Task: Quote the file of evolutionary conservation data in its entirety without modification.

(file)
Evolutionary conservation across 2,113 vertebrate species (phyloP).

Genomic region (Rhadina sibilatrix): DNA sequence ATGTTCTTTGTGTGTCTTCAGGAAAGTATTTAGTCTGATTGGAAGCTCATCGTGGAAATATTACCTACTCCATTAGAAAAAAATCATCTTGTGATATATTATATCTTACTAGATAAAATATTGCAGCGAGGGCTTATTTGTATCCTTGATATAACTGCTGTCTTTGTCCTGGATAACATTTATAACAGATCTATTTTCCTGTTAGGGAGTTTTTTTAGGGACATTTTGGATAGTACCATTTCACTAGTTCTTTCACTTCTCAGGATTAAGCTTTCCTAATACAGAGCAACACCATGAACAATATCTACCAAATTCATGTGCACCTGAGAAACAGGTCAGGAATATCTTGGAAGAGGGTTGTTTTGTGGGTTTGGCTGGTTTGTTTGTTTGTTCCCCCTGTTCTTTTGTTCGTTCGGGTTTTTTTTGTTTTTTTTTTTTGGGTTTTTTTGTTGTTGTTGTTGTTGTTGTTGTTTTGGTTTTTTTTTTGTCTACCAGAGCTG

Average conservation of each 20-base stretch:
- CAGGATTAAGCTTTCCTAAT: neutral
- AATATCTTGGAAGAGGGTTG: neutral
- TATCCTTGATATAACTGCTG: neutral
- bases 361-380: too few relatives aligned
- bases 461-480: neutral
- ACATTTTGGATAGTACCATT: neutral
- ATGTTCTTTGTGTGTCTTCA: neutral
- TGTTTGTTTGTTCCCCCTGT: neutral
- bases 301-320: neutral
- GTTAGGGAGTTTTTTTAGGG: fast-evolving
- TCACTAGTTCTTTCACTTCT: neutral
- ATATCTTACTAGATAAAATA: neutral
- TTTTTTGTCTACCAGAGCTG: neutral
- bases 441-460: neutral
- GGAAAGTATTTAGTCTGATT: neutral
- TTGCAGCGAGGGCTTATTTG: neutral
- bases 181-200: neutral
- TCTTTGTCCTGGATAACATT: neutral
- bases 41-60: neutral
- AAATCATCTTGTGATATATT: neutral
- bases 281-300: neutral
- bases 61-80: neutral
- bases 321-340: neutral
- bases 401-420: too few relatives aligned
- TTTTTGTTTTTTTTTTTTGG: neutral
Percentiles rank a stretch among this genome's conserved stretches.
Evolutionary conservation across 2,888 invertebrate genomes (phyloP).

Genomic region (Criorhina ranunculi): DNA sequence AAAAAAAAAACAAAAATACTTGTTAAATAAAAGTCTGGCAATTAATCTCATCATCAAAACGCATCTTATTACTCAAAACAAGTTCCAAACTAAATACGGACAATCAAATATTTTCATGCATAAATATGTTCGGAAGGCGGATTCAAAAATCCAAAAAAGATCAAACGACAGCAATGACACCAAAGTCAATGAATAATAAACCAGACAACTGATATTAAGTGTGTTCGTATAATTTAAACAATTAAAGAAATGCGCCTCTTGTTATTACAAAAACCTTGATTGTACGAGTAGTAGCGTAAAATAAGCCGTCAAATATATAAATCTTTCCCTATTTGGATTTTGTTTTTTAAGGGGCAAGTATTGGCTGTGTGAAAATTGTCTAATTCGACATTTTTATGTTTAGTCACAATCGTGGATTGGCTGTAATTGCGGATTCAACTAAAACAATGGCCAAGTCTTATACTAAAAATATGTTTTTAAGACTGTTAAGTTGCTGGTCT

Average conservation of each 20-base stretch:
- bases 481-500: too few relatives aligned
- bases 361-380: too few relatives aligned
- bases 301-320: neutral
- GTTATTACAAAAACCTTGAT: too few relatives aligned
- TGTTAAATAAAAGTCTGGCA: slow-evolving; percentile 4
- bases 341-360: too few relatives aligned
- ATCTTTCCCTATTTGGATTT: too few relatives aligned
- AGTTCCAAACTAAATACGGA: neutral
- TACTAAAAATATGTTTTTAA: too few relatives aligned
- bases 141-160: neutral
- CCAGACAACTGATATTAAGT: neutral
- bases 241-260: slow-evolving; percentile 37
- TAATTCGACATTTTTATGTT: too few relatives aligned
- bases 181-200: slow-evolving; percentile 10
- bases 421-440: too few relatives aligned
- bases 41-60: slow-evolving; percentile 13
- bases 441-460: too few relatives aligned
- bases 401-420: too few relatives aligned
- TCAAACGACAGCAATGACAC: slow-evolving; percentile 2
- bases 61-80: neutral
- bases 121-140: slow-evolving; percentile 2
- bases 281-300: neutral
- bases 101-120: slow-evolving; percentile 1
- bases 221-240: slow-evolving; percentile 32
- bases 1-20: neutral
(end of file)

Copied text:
Evolutionary conservation across 2,113 vertebrate species (phyloP).

Genomic region (Rhadina sibilatrix): DNA sequence ATGTTCTTTGTGTGTCTTCAGGAAAGTATTTAGTCTGATTGGAAGCTCATCGTGGAAATATTACCTACTCCATTAGAAAAAAATCATCTTGTGATATATTATATCTTACTAGATAAAATATTGCAGCGAGGGCTTATTTGTATCCTTGATATAACTGCTGTCTTTGTCCTGGATAACATTTATAACAGATCTATTTTCCTGTTAGGGAGTTTTTTTAGGGACATTTTGGATAGTACCATTTCACTAGTTCTTTCACTTCTCAGGATTAAGCTTTCCTAATACAGAGCAACACCATGAACAATATCTACCAAATTCATGTGCACCTGAGAAACAGGTCAGGAATATCTTGGAAGAGGGTTGTTTTGTGGGTTTGGCTGGTTTGTTTGTTTGTTCCCCCTGTTCTTTTGTTCGTTCGGGTTTTTTTTGTTTTTTTTTTTTGGGTTTTTTTGTTGTTGTTGTTGTTGTTGTTGTTTTGGTTTTTTTTTTGTCTACCAGAGCTG

Average conservation of each 20-base stretch:
- CAGGATTAAGCTTTCCTAAT: neutral
- AATATCTTGGAAGAGGGTTG: neutral
- TATCCTTGATATAACTGCTG: neutral
- bases 361-380: too few relatives aligned
- bases 461-480: neutral
- ACATTTTGGATAGTACCATT: neutral
- ATGTTCTTTGTGTGTCTTCA: neutral
- TGTTTGTTTGTTCCCCCTGT: neutral
- bases 301-320: neutral
- GTTAGGGAGTTTTTTTAGGG: fast-evolving
- TCACTAGTTCTTTCACTTCT: neutral
- ATATCTTACTAGATAAAATA: neutral
- TTTTTTGTCTACCAGAGCTG: neutral
- bases 441-460: neutral
- GGAAAGTATTTAGTCTGATT: neutral
- TTGCAGCGAGGGCTTATTTG: neutral
- bases 181-200: neutral
- TCTTTGTCCTGGATAACATT: neutral
- bases 41-60: neutral
- AAATCATCTTGTGATATATT: neutral
- bases 281-300: neutral
- bases 61-80: neutral
- bases 321-340: neutral
- bases 401-420: too few relatives aligned
- TTTTTGTTTTTTTTTTTTGG: neutral
Percentiles rank a stretch among this genome's conserved stretches.
Evolutionary conservation across 2,888 invertebrate genomes (phyloP).

Genomic region (Criorhina ranunculi): DNA sequence AAAAAAAAAACAAAAATACTTGTTAAATAAAAGTCTGGCAATTAATCTCATCATCAAAACGCATCTTATTACTCAAAACAAGTTCCAAACTAAATACGGACAATCAAATATTTTCATGCATAAATATGTTCGGAAGGCGGATTCAAAAATCCAAAAAAGATCAAACGACAGCAATGACACCAAAGTCAATGAATAATAAACCAGACAACTGATATTAAGTGTGTTCGTATAATTTAAACAATTAAAGAAATGCGCCTCTTGTTATTACAAAAACCTTGATTGTACGAGTAGTAGCGTAAAATAAGCCGTCAAATATATAAATCTTTCCCTATTTGGATTTTGTTTTTTAAGGGGCAAGTATTGGCTGTGTGAAAATTGTCTAATTCGACATTTTTATGTTTAGTCACAATCGTGGATTGGCTGTAATTGCGGATTCAACTAAAACAATGGCCAAGTCTTATACTAAAAATATGTTTTTAAGACTGTTAAGTTGCTGGTCT

Average conservation of each 20-base stretch:
- bases 481-500: too few relatives aligned
- bases 361-380: too few relatives aligned
- bases 301-320: neutral
- GTTATTACAAAAACCTTGAT: too few relatives aligned
- TGTTAAATAAAAGTCTGGCA: slow-evolving; percentile 4
- bases 341-360: too few relatives aligned
- ATCTTTCCCTATTTGGATTT: too few relatives aligned
- AGTTCCAAACTAAATACGGA: neutral
- TACTAAAAATATGTTTTTAA: too few relatives aligned
- bases 141-160: neutral
- CCAGACAACTGATATTAAGT: neutral
- bases 241-260: slow-evolving; percentile 37
- TAATTCGACATTTTTATGTT: too few relatives aligned
- bases 181-200: slow-evolving; percentile 10
- bases 421-440: too few relatives aligned
- bases 41-60: slow-evolving; percentile 13
- bases 441-460: too few relatives aligned
- bases 401-420: too few relatives aligned
- TCAAACGACAGCAATGACAC: slow-evolving; percentile 2
- bases 61-80: neutral
- bases 121-140: slow-evolving; percentile 2
- bases 281-300: neutral
- bases 101-120: slow-evolving; percentile 1
- bases 221-240: slow-evolving; percentile 32
- bases 1-20: neutral